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Yesterday gave rise to many an optimistic headline. The Eurozone is officially out of recession – having grown by 0.3 per cent in the second quarter of this year.
The reality, of course, is a little more complicated. Not only does figure of 0.3 suggest a rather anaemic recovery – one that is certainly too weak to relieve the tens of millions throughout the continent. It also obscures the the ongoing recession in the south of the continent, and the growing, and unsustainable, imbalances within the Eurozone as a whole.
Insofar as we’re witnessing a recovery, it is arguably more of a German recovery than a European one. Nearly half of the extra output in the Eurozone came from Germany – whose economy grew by 0.7 per cent. Not only does this mean that the picture in Europe is less rosy than the headline figures suggest. It shows us that the economic imbalances that have plagued the Europe are increasing.
In the same period, Italy and Spain – the two major economies of Southern Europe and places where a great deal of European debt is tied up – continued to contract. This is hardly surprising since the underlying problems in Europe remain unsolved. Not only is the level of demand – from impoverished consumers and austerity-hooked governments – insufficient to provide enough work. It remains incredibly difficult for many Southern European economies sell what they are able to produce, whilst they share a single currency, and free trade area with Germany.
As I said in a previous blog post, the past 15 years have seen costs of production in Germany fall through the floor. While labour productivity has grown steadily, wages have stagnated. This has left many other European economies – whose wages have kept pace with productivity growth – unable to compete – whilst poorly paid German workers remain anyway a limited market for their goods. Ultimately this situation is also unsustainable for even the better performing economies of northern Europe, that depend upon being able to sell exports to the increasingly impoverished consumers of Italy and Spain, and whose financial institutions continue to have a great deal of debt tied up in the Economies of Southern Europe.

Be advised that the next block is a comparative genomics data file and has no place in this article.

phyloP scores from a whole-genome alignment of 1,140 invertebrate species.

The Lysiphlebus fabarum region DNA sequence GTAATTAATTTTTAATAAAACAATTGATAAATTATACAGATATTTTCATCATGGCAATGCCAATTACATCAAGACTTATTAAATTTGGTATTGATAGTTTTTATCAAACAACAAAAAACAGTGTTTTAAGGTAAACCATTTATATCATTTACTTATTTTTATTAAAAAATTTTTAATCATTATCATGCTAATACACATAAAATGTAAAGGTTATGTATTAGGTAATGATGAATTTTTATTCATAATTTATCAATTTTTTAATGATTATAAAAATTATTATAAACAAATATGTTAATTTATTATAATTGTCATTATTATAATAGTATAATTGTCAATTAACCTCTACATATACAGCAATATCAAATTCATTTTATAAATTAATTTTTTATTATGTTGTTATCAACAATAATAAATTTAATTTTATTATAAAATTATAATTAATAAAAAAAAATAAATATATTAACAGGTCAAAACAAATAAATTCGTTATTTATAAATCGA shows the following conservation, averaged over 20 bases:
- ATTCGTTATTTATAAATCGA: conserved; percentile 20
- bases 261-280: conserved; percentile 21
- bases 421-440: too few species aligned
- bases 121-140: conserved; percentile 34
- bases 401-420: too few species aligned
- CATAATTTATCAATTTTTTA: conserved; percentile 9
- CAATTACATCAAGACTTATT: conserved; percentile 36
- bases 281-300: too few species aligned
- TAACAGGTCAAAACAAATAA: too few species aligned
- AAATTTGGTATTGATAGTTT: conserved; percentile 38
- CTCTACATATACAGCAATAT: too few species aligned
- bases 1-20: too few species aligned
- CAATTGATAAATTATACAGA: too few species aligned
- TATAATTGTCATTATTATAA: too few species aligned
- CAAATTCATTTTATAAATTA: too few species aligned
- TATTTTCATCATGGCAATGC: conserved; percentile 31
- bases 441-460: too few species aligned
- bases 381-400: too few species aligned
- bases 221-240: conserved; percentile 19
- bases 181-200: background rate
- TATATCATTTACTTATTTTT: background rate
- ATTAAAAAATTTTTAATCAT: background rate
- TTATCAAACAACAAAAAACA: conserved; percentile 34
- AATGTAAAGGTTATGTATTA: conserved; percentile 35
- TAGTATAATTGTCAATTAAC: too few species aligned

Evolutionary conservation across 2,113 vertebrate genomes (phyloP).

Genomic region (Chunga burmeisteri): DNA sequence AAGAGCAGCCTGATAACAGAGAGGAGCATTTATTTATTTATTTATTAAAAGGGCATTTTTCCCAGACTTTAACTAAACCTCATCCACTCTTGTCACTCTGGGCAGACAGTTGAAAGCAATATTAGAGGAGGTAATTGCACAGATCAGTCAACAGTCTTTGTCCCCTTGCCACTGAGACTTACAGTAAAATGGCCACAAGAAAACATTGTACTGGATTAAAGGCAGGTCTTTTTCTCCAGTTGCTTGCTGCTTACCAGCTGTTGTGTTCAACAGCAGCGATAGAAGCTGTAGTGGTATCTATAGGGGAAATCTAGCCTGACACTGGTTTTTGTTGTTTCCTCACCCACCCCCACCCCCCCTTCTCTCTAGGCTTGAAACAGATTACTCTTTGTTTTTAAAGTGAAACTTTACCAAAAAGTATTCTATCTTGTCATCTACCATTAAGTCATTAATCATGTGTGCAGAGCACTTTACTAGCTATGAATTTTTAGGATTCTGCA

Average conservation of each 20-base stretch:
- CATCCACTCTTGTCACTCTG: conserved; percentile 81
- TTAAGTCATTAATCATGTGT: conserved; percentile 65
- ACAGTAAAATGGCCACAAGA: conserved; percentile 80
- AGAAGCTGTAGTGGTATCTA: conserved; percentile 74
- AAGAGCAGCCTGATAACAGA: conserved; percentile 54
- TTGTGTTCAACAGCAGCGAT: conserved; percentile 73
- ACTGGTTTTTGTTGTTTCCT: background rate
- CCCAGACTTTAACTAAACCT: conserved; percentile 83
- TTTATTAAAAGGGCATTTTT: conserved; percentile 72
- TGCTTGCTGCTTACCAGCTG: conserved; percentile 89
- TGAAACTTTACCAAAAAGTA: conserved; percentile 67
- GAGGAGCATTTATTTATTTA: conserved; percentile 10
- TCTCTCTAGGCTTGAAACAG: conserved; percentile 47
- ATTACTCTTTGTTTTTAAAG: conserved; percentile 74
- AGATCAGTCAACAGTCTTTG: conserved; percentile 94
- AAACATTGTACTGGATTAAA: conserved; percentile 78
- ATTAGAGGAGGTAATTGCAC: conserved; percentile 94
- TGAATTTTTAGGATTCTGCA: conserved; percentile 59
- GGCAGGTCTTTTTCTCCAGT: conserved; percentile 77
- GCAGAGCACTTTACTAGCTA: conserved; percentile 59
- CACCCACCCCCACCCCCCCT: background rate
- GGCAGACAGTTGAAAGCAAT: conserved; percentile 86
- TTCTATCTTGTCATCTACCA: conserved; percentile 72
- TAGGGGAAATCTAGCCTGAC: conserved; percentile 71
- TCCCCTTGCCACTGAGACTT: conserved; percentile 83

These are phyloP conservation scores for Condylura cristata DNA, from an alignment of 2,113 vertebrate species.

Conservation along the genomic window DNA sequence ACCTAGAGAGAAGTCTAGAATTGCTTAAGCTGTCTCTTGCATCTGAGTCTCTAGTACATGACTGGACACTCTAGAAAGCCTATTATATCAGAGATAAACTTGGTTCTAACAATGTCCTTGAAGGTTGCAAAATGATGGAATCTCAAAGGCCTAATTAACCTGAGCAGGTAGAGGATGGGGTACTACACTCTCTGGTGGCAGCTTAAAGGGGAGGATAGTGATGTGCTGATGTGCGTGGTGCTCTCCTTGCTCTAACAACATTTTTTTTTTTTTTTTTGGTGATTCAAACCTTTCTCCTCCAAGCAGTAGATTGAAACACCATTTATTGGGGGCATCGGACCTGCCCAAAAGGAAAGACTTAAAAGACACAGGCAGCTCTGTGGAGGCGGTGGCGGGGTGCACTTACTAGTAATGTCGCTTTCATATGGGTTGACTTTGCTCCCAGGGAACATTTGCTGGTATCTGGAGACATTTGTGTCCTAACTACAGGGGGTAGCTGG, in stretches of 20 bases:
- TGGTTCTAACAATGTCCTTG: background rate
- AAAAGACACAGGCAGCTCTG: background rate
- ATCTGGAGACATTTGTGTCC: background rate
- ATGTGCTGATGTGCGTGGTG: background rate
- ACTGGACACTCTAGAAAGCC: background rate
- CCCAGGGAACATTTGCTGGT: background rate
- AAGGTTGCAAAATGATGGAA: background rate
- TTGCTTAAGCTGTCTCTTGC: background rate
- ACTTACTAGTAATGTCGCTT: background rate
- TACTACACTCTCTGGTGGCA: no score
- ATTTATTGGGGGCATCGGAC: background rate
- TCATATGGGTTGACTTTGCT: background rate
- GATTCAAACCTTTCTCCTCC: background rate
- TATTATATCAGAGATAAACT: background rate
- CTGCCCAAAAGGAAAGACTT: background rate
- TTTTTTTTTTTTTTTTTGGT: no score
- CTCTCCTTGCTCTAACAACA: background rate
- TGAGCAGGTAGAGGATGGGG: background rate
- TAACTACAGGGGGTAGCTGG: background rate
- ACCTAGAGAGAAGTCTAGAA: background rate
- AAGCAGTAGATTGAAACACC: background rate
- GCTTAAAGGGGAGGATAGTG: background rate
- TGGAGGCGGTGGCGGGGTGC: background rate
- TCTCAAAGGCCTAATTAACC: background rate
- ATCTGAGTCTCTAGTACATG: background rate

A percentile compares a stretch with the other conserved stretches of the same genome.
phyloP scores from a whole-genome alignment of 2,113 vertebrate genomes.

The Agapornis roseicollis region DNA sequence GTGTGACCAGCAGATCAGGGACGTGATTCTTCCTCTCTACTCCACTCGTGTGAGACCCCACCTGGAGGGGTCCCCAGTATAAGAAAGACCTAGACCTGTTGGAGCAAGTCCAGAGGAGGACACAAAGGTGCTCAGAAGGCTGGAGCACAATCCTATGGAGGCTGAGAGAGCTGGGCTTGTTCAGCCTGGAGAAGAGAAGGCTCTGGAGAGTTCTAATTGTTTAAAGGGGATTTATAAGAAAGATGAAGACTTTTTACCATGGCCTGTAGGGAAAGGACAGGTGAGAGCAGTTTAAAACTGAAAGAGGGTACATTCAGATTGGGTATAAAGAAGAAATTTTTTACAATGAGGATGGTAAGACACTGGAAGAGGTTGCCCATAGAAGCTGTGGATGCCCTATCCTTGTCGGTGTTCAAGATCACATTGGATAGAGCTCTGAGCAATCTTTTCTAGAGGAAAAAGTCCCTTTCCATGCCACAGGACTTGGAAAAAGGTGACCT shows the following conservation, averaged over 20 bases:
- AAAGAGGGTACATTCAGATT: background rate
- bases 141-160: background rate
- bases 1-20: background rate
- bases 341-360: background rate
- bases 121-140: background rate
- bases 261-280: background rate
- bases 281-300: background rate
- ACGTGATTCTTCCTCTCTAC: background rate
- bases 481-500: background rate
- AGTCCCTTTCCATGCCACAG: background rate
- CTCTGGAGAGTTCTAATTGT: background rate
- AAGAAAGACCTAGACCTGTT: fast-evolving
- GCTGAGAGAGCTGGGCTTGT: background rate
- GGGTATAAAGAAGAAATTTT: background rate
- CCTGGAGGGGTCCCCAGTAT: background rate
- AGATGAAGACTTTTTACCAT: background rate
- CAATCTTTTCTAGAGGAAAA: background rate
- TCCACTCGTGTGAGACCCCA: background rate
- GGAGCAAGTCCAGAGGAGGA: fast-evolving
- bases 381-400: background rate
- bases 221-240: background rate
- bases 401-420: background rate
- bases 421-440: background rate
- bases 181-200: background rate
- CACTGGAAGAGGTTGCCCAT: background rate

Partly the problem is one of a political (though no less intractable) nature. Wherever different regions are combined into a single currency zone and a single trading area, there will be winners and losers – and this is no less true of Britain and America than it is of Europe.Yet within a singly country, imbalances can be mitigated, at least to some degree by fiscal transfers – in Britain’s case, from London to Wales and the North East. Yet in Europe there is simply is not the political to transfer cash between say Germany and Greece – even if doing so is ultimately in the interests of both parties.
In part this is for the simple reason there is no European demos, and in the minds of most, no European nation. We Londoners might get pissed off with scousers (and to be fair, their over-egged sense of civic pride is quite annoying) but it will long remain easier to move “public” cash from Camden to Merseyside, than from Cologne to Madrid.
Arguably the programme of Marshall Aid – given by America to Europe in the late 1940s – exemplifies the kind of enlightened self-interest that Germany could perhaps do with. As with contemporary Germany and the European South, post war America was selling far more to Europe, than it was buying back from the continent’s ruined economies. Then as now, the situation was obviously unsustainable, and if America had not helped European economies back onto their feet, the purchasing power of Europe would have collapsed and it would have been Americans who found themselves out of their jobs, once Europeans could no longer buy what they produced. However, it is doubtful that such aid would have been politically possible except in the context of the cold war – wherein legislators and to some extent the public could be convinced that sending American money abroad served some greater cause, both transnational and patriotic.
But the cold war is of course over. And since it ended the leaders of the west have conspicuously failed to construct any inspiring narratives about their role in the world. Certainly, the cause of the European project, foisted upon the peoples of Europe by elite is hardly capable of convincing the citizens of Europes creditor nations that their interests are served by their tax-euros leaving their country, or that they need to share the some of the burdens of common European action. Fundamantally, there is not the political, or cultural, basis for Europe to operate as a vaguely functional economic block.
In Spain, unemployment is now at 27% and climbing. And despite the minimal, but much lauded, upturn in Europe’s GDP, it remains difficult to see how the plight of the tens of millions of Europeans who are out work, without an orderly dissolution of the continent’s currency.
To contact Reuben email firstname.lastname@example.org